CRT: Whoa that’s a good question. Yes. Kinda. That’s my initial answer.

CCD: The boys do OT.  Yoga would totally be impossible because they can't stop moving for sensory input needs.

CRT: Ok. You said it was like motor planning. So what’s their overarching diagnosis? Autism? Or is that part of it?

CCD: My oldest son is global dyspraxia.   It affects his speech and movement.  But not his cognitive ability (but it does make it the cognitive process slower, but not inaccurate).  He is actually very good at math, but awful at reading. My youngest son is awaiting dx.  Not as bad at older son.  Has issue with crossing the midline and sensory integration.  Speech and cognitive processes intact. For us, it is genetic.  My brother and his children also have some form.  We also have Auditory Processing Disorder (notice I said we, because I have it too).  I have 3 out of 4 kids with it, plus 3 cousins.

CRT: Wow!

CCD: But, we all love music.  My youngest son loves ELO, REO Speedwagon.  My youngest daughter loves Electronica, like her dad. My oldest daughter liked this opera death rock in high school but has mellowed a bit now. I'll have to look more into the physiology of music.   My son's are listing to TLP.  Have you heard of it?  Music that helps the brain?

CRT: Wow! That’s fascinating! The human brain is a weird and wonderful landscape. So how does that APD manifest? I had an employee who couldn’t learn stuff verbally. Training her was a nightmare. Had to let her go when a mistake of hers cost me $1,600. Agony for her of course but for me as I felt such guilt firing her (Yeah my employee was also probably really high all the time). I’ve got ADD which was diagnosed midway through my post-graduate year. I’m a better auditory learner but also kinetic.

CCD: For APD, the person afflicted with it needs to get speech therapy or a home program where they can learn to isolate foreground sounds from background noises.   Some types of OTC hearing aids in work situations can help with this.

CRT: Ah ok. Interesting.

CCD: They also have to watch everything the speaker says. And write everything down.  And ask for all materials in advance so they can learn at home before being formally taught.

CRT. Ok that makes sense. CRT: Is the issue that certain sounds can’t be isolated?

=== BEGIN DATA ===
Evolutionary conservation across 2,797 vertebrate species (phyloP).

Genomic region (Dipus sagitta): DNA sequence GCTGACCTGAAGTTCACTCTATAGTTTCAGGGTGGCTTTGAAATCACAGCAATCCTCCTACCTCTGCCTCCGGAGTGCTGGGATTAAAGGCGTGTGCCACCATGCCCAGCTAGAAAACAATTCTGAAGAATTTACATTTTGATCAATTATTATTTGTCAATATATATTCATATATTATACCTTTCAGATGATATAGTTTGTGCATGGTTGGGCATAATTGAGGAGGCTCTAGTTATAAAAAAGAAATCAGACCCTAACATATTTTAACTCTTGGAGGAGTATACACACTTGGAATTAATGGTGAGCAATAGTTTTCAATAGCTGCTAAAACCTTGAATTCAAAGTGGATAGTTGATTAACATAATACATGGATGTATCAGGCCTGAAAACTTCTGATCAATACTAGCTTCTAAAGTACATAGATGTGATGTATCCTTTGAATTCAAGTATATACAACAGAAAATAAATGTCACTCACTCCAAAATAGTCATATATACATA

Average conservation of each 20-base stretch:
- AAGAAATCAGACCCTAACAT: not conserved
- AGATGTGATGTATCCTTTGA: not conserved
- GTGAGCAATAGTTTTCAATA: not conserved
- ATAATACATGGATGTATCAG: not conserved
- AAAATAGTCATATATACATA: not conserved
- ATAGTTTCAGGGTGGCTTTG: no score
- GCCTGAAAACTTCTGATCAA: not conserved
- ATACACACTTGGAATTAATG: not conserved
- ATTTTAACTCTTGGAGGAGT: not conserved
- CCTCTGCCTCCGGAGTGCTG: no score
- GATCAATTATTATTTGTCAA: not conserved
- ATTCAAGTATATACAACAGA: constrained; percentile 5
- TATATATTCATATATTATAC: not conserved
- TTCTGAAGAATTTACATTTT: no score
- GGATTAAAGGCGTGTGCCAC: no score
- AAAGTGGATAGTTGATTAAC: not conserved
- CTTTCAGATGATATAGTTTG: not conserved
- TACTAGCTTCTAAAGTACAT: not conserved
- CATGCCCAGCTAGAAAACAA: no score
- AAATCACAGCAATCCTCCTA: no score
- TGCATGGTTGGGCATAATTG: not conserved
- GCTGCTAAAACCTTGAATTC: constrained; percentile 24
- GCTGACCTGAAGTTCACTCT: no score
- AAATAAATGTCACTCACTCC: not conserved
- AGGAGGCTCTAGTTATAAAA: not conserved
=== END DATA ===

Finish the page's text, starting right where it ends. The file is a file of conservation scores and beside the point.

CCD: Yeah if I don’t have my meds I’m easily distracted especially by sound. There is actually several kinds of APD. 31 flavors do to speak.

  1. Sounds drop out from words.
  2. The person can't hear spaces and everything runs together
  3. Both ears won't work together
  4. Both ears can't work separately.

My son has 3 out of 4.  My daughter and I only have 1. It's really fucked up. But like I said, Dx'ed early and you get the therapy so you learn to deal with it when you become an adult. When you were dx'ed with ADD what did they do for you? I'm learning a lot about ADD just with my kids in OT.   Like the fact, that ADD is Dx'ed when the real issue was APD or VPD. Or was SPD.

CRT: I was given Ritalin and a little instruction on how to learn and cope with it. Afterwards I went to a place called Learning Strategies where they actually re-taught me how to learn using my skills. Very helpful.

CCD: Ok so music?

CRT. Hah! How to make sense of what me and your friend make?Hmmm...

CCD: Wait, tell me how your music affects you.

CRT: Good question!

CCD: Like, what does it do for you emotionally?   Does it sedate you?  Get you ramped up?

CRT: It depends. I’m weird because I listen to my own music more than most musicians do. I use it to zone out to or as background noise sometimes. I think it’s best suited to soundtrack, TV or film scores. It’s hard because I think it works best when people don’t listen to it directly.

CCD: {REDACTED} also is bipolar, and uses music as therapy.

CRT: Interesting. Me, too.

CCD: So you mean put it on and vacuum or do the laundry a few times? Like not pay attention, just have it in the background?

CRT: Yes exactly! You must have a little laundry with 3-4 kids right? Hah! Though it does bear up to direct examination I think.

CCD: My whole house is laundry. It’s easier when the kids can do it on their own. Already training #2 for that. I just want them all driving a car by 5th grade.

CRT: Hah!

CCD: Well, thanks for explaining the music to me. {REDACTED} is neat, but he has a genius complex that can sometimes make it hard for him to  compassionately explain something to the uneducated. And if you ever get another employee with APD, let me know.  I'll help you work with them.

CRT: Lol cool. I don’t think I answered you at all though.

CCD: I do think I understood it better.  The motorplanning analogy was a big help.

CRT: Oh good!



Charles Terhune

Portland, Maine

I don't know I just work here.